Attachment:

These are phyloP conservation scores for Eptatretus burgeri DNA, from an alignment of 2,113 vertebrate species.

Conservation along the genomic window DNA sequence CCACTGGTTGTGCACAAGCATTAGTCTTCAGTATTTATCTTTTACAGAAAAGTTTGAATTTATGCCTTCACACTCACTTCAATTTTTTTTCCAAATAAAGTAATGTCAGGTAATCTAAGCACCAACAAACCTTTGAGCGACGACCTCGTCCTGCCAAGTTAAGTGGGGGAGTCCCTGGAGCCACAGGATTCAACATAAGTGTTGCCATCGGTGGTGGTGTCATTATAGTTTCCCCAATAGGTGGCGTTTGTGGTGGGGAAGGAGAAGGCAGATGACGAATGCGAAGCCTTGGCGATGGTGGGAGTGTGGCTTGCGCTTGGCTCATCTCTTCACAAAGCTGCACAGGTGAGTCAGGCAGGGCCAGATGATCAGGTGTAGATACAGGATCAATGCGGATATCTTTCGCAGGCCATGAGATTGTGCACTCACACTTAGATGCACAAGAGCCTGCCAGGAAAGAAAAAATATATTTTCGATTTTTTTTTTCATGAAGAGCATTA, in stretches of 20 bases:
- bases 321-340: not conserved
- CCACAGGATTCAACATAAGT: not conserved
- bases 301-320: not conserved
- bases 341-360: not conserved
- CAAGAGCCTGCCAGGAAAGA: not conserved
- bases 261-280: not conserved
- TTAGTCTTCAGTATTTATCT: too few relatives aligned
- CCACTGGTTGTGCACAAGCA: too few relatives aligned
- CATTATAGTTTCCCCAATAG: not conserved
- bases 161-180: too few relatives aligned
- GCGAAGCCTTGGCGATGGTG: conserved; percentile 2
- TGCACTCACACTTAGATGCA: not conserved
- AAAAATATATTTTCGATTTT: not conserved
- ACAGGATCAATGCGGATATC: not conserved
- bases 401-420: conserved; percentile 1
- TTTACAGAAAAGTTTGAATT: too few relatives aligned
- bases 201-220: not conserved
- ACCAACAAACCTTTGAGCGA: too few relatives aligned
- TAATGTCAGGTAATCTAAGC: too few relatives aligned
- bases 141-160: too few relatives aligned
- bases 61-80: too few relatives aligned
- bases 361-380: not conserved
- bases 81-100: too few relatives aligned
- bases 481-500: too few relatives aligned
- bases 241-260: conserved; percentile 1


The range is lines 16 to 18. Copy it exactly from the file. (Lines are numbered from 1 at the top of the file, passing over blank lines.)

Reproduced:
- ACAGGATCAATGCGGATATC: not conserved
- bases 401-420: conserved; percentile 1
- TTTACAGAAAAGTTTGAATT: too few relatives aligned